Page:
For several years starting in 2008, Colombian coffee plants have been affected by a foliage disease known as coffee rust. Production declined but has since recovered as the state replaced trees with rust-resistant varieties.

Colombia ranks second in the production of Arabica, and millions of people around the world prefer its light and balanced taste.

High standards of excellence are maintained with great pride and careful growth on thousands of small family farms across the country. This care and attention produce consistently good light coffee, with balanced acidity. Colombia's rugged landscape provides an ideal natural environment for growing, but its terrain makes it difficult to transport the harvested coffee beans to production and shipping centers. Even today, this is often done by donkeys or jeeps. 

Colombian Supremo, the highest grade, has a mild aromatic sweet taste while Excelso grade is milder and slightly sour.

2. Vietnam

Coffee originally arrived in Vietnam in the mid-19th century when French missionaries brought Arabica trees from Bourbon Island and planted them around Tonkin. Recently, coffee has been reintroduced and the coffee industry is growing so fast that Vietnam is quickly becoming one of the largest producers in the world. Today, small farms, located in the southern part of the country, mostly produce Robusta coffee.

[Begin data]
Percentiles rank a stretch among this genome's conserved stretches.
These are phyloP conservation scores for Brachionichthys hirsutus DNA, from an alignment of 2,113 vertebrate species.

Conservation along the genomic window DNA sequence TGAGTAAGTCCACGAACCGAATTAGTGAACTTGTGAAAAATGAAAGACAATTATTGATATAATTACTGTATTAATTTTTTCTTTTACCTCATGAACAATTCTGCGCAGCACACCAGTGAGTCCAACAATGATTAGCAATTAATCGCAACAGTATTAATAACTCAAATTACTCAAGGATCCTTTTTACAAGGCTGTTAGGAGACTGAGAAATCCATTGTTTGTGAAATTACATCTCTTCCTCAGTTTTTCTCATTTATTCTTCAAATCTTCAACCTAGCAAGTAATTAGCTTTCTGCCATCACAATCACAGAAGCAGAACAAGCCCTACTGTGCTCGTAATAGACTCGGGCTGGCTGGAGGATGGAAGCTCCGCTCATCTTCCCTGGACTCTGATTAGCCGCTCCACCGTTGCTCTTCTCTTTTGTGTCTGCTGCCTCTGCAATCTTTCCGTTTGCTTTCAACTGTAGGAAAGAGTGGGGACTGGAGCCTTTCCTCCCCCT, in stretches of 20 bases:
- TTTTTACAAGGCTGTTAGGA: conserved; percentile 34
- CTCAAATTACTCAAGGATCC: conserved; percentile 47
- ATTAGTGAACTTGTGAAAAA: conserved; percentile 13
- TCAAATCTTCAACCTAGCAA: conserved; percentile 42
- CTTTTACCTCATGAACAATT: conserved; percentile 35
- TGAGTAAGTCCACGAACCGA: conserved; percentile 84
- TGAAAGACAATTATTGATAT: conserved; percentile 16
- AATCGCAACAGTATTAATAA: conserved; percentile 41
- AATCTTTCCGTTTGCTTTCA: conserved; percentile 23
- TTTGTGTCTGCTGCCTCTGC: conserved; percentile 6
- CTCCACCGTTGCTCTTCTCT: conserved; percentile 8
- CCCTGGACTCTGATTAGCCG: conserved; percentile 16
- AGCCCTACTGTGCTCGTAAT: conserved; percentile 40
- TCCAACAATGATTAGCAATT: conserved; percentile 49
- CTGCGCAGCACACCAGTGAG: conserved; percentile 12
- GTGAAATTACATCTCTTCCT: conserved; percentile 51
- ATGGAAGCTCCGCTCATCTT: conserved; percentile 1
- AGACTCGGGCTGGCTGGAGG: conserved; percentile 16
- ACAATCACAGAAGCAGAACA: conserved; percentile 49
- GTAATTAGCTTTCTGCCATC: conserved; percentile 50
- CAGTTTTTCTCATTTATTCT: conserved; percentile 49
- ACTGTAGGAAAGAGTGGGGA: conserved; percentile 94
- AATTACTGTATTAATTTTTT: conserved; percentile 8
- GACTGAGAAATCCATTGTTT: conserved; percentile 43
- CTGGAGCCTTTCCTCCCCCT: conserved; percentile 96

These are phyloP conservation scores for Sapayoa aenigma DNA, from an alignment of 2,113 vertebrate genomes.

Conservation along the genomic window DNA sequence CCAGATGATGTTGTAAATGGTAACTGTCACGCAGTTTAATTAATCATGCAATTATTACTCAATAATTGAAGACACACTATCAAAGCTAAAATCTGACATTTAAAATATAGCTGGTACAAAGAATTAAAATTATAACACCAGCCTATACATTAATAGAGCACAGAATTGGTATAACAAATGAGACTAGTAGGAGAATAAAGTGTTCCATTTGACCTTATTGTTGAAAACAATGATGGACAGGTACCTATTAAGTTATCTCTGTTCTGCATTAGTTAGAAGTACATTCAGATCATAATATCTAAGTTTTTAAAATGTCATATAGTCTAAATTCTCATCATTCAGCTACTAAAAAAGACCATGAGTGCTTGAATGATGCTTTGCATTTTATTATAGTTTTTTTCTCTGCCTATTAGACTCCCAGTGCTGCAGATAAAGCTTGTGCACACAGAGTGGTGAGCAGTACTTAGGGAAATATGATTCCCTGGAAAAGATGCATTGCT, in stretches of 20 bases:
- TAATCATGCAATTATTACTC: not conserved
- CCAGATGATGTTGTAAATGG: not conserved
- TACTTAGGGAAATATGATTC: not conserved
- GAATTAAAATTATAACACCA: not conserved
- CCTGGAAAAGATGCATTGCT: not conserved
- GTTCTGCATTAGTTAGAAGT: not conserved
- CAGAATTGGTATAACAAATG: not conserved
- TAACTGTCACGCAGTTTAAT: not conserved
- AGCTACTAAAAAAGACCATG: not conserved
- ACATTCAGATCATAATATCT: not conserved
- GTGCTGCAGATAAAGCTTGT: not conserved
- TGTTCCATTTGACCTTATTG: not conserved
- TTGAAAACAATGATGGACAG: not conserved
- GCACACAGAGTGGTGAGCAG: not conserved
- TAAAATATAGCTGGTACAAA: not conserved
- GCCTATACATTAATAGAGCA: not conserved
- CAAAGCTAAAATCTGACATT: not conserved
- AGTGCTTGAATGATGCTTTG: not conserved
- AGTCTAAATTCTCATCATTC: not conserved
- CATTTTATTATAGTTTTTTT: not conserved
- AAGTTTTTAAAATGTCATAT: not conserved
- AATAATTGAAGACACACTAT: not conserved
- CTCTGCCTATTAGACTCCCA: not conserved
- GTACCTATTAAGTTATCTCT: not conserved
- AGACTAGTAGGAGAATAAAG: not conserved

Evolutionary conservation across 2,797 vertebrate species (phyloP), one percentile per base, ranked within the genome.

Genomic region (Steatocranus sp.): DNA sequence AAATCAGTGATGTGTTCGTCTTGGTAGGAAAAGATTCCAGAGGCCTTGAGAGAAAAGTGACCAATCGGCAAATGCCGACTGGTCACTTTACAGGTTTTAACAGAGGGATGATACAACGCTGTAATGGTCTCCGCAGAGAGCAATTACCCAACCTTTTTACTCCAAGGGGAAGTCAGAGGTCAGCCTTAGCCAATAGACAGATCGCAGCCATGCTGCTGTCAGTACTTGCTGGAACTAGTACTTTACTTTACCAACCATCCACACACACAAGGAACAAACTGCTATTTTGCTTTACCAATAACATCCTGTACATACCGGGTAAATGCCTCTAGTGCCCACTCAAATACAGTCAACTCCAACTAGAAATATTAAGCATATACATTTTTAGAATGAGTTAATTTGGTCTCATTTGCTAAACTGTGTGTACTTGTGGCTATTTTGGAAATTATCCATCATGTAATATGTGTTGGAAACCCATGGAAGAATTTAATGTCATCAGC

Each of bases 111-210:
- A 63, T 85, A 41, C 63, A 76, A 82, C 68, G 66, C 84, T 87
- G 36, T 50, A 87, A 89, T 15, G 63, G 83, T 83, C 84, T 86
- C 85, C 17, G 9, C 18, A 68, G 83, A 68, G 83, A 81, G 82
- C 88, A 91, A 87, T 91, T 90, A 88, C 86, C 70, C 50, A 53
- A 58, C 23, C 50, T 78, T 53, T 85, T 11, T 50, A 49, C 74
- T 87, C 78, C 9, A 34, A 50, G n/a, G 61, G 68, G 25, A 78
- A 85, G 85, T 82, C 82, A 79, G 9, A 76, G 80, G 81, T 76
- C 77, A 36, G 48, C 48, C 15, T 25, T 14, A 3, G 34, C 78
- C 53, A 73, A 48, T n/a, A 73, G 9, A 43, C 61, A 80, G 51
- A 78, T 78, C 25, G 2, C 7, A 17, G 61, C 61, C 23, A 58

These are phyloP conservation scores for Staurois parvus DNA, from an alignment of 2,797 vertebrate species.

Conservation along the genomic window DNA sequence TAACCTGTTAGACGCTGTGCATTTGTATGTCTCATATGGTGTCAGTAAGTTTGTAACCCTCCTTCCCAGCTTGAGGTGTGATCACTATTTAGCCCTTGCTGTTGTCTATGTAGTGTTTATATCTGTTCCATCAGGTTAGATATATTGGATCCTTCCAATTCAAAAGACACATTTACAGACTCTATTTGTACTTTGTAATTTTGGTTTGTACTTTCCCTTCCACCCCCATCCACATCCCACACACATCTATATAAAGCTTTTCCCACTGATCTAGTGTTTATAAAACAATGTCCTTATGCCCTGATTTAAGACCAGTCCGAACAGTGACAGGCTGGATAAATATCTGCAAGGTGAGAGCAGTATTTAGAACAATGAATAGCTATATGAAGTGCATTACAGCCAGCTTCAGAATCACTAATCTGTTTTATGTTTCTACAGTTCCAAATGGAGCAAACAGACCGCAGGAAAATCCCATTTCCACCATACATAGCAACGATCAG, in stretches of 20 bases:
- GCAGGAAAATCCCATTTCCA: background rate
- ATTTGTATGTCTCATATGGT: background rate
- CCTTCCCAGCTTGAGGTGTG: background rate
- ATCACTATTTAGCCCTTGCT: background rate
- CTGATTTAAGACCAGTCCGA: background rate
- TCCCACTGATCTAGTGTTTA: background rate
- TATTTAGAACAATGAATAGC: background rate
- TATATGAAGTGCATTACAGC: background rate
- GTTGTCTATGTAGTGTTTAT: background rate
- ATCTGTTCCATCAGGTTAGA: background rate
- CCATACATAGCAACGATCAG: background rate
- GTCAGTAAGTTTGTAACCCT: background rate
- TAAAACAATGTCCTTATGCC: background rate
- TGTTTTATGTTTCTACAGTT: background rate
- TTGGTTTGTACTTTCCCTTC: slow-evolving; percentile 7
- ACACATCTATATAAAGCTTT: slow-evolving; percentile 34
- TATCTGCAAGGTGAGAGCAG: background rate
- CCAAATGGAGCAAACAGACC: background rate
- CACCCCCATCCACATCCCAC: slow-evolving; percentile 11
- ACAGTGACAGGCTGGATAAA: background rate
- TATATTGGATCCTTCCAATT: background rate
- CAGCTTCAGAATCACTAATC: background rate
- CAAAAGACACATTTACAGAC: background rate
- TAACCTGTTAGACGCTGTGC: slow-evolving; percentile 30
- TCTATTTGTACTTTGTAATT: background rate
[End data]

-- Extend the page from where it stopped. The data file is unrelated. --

Relatively new to the international coffee trade, Vietnam is quickly becoming one of the largest producers. In the 1980s, the Communist Party made big bets on coffee, increasing production by 20% to 30% annually during the 1990s, completely transforming the country's economy. Vietnam is expected to produce 32.2 million 60kg bags of coffee in 2019-2020, according to the US Department of Agriculture.

Vietnam has found a niche in the international market by focusing mainly on the cheapest Robusta beans. Robusta beans can contain up to twice as much caffeine as Arabica beans, giving the coffee a more bitter taste. Vietnam is the world's number one robusta coffee producer, accounting for more than 40% of global production in the 2019-2020 marketing year.

1. Brazil

Brazil is the largest coffee-producing country in the world because the space available for its production seems endless. Coffee plantations in Brazil often cover large areas of land and require hundreds of people to manage and operate them to produce large quantities of coffee. 

Both Arabica and Robusta are grown. Climate, soil quality, and elevation determine which variety will grow best in which region. 

The country itself produces nearly 40% of the world's coffee supply. Coffee plantations cover about 27,000 square kilometers of Brazil, most of which are located in Minas Gerais, São Paulo, and Parana.

Brazil distinguishes itself from most coffee-producing countries by drying the cherries in the sun (unwashed coffee) rather than washing them.

The country is so influential in coffee production that the 60-kilogram burlap sacks historically used to export grain from Brazil are still the global standard for measuring production and trade.

Also read: Do You Know Where and How is Coffee Grown?